The Canadian Securities Administrators have put forth a proposal regarding mutual funds fees which include recommendations as to the purpose of trailing commissions.
While this discussion is worthwhile and needs to happen to ensure that there is a complete synergy between the remuneration of the advisor and financial well being of the client there is a major problem existing in the financial industry.
The problem: The Insurance Industry
While on the securities and mutual funds side of the industry, the regulators have constantly been moving forward by updating their regulations and questioning industry practices, this is exactly the opposite on the insurance side of the industry.
In fact, most regulations have not changed for the last 40 years in the insurance industry while there has been a convergence between segregated funds and mutual funds. Segregated funds are the equivalent of mutual funds however they are manufactured by insurance companies and can only be sold by advisors who possess an insurance license.
At first segregated funds were very different than mutual funds because they offered very valuable death benefit and capital guarantees and the ability to reset these guarantees based on the performance of the investments. In purchasing these segregated funds, the client was able to insure the investment risk of losing his capital and even his growth.
As insurance companies through demutualization became more and more averse to insure risk since they had to allocate reserves reducing significantly short term profits at the displeasure of their shareholders, these insurance companies have reduced significantly the guarantees available under segregated funds.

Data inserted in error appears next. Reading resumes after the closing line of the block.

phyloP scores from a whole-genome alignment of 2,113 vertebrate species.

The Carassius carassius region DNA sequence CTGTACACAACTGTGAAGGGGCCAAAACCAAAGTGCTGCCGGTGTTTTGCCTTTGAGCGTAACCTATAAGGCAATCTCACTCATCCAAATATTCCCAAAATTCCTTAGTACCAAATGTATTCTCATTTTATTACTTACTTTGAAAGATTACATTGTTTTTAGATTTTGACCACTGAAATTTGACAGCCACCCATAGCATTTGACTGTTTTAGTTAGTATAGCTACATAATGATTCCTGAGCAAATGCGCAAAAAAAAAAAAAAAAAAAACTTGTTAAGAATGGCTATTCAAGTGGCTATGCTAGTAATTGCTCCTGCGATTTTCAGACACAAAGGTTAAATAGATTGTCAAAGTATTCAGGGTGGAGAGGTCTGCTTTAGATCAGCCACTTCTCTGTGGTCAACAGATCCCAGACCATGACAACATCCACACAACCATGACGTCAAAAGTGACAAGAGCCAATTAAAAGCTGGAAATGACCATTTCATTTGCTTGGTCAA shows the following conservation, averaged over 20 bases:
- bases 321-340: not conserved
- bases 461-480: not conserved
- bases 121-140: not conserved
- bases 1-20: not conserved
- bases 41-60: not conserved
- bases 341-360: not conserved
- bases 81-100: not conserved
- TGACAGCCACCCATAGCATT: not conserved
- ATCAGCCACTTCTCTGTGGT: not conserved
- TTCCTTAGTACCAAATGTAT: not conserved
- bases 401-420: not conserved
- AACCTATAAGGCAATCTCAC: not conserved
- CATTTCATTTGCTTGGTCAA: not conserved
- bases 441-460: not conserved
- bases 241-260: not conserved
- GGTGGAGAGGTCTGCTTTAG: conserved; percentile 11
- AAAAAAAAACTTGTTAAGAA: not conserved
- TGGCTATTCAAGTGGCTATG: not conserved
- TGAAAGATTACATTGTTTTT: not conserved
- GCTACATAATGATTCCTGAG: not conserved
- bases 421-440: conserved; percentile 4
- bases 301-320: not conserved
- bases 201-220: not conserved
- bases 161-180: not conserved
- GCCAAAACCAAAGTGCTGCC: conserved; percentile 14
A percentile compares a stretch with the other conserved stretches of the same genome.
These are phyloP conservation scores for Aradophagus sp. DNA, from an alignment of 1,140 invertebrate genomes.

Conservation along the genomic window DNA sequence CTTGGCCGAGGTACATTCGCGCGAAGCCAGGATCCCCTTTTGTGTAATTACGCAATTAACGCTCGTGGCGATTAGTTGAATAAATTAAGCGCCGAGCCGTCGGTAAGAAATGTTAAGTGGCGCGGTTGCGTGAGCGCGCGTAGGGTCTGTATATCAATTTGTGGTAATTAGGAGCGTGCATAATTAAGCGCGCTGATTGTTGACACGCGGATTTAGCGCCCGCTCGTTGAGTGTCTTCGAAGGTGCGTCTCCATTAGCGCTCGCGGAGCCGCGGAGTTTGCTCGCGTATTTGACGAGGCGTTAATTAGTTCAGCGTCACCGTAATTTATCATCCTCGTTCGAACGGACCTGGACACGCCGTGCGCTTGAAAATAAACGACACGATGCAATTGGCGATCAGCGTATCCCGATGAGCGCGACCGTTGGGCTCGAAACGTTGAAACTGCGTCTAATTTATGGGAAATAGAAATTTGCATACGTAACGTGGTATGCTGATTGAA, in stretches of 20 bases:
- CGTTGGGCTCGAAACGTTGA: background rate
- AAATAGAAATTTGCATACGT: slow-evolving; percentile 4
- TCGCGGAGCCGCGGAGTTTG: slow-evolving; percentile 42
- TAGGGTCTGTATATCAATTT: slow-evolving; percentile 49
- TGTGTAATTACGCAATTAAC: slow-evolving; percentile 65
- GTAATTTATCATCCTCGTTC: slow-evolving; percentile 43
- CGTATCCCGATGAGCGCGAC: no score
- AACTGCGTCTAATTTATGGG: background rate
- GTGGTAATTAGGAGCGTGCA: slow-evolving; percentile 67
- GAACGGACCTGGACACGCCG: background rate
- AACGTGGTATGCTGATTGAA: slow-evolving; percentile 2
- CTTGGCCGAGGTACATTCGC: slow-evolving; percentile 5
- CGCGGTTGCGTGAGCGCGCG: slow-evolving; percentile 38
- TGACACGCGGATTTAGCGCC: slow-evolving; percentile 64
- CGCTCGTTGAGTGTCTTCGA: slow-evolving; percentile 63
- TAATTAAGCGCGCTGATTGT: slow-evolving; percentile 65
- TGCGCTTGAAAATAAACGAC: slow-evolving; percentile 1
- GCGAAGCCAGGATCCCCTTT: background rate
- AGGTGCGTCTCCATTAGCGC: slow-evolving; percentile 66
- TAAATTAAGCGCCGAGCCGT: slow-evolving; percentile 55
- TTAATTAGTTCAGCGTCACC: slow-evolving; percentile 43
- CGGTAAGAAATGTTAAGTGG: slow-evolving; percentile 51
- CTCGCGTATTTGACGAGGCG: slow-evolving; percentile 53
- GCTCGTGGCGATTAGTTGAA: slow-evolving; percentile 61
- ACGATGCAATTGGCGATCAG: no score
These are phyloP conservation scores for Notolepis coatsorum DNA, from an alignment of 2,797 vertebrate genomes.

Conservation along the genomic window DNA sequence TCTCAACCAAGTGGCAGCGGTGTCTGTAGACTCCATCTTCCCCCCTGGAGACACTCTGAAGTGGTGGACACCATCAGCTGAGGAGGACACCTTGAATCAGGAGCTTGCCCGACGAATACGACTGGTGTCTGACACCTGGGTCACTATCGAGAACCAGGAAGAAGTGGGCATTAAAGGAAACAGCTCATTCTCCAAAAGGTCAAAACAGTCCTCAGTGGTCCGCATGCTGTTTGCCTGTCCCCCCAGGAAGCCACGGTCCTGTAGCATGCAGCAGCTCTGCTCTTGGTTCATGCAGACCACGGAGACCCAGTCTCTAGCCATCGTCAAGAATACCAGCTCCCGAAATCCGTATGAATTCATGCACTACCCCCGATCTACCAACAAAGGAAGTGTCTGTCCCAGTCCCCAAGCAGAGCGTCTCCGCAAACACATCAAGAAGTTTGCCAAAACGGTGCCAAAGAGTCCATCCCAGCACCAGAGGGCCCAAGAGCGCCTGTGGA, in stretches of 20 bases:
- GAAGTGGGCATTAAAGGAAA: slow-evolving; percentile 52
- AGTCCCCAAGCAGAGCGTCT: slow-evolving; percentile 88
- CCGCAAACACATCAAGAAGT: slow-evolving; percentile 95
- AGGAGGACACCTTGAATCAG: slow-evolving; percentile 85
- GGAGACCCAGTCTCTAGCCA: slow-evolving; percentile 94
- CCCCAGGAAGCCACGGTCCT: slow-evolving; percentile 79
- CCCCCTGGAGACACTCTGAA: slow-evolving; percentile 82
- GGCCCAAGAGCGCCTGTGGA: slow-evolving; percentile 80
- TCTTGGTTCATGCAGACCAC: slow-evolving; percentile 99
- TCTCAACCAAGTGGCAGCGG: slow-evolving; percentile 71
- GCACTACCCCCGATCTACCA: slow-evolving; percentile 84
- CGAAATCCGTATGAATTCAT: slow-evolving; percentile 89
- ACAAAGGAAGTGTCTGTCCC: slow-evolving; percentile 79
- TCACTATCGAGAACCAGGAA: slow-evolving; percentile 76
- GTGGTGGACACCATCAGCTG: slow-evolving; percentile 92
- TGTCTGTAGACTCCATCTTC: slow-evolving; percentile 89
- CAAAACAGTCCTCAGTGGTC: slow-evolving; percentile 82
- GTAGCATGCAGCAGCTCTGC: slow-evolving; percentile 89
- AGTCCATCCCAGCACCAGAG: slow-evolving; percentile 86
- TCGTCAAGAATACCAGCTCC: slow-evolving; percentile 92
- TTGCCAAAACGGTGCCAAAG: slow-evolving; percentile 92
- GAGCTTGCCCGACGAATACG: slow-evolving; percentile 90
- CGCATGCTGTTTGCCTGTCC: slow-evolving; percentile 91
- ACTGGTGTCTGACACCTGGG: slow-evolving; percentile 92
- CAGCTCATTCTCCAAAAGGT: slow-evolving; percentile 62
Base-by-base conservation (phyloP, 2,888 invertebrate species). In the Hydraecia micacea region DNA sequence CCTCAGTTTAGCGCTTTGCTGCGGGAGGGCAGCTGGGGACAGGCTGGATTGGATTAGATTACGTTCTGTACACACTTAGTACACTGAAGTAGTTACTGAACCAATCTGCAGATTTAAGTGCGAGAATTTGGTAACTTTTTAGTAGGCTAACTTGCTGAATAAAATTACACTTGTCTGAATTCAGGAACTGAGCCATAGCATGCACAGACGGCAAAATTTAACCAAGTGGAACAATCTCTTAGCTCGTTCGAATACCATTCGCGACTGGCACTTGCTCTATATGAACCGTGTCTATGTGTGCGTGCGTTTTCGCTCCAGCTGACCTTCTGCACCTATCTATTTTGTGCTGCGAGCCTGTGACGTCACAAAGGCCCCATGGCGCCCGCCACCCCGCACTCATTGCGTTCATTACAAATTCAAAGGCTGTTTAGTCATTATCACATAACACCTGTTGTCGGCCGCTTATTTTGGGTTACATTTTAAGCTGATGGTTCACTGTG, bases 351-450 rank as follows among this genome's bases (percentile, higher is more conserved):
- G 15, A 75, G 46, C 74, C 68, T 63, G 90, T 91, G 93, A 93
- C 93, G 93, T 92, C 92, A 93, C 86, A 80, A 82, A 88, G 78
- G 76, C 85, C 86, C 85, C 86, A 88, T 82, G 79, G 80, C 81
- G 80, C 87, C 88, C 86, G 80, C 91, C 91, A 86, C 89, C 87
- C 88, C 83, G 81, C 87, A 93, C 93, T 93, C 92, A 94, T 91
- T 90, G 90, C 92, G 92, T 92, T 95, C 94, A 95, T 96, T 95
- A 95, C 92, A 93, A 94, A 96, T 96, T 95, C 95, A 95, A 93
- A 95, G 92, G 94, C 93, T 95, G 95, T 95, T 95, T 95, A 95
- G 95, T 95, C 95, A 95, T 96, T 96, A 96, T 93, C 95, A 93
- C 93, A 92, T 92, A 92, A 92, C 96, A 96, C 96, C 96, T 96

In fact we can now state that the guarantees offered by segregated funds have no value and a segregated fund in terms of risk exposure is the same as mutual funds.
Why then regulation applying to segregated funds have not changed to become similar to mutual funds?
This is a good question. Regulations have not changed in 40 years. A lot of commercial practices prohibited under mutual funds are legal if you are selling segregated funds. As a result, many advisors have used this to simplify their practices by avoiding regulations through selling only segregated funds.
Each time regulators are approached and are asked when they are going to deal with the issue, the industry is only offered a vague answer. The only regulator that was clear was the AMF (Quebec) and it basically stated that it did not believe it was its responsibility to monitor or comment on the commercial practices of the insurance companies.
How can insurance companies have such power over provincial regulators? Is this normal?
The Financial Regulatory Apartheid
It is clear that if the Canadian Securities Administrators push forward with their proposal it will create a financial regulatory apartheid where investment products offered by the insurance industry will benefit from an incredible and enormous advantage by having a special status that is not justified. This will precipitate a crisis that will have no precedent.
It is clear what an advisor will decide between recommending a mutual fund with no trailing fees and segregated fund with trailing fees. We can also expect large transfer of assets from mutual funds to segregated funds if this apartheid issue is not addressed.
In the end when a sale force composed of advisors is put into a position to sell the same product and given the opportunity to avoid regulations, this will create a divide between the confidence of the customer and the integrity of the advisor.
This crisis and this financial apartheid cannot take place. The regulators should concentrate in modernizing insurance regulations to the standards of mutual funds regulations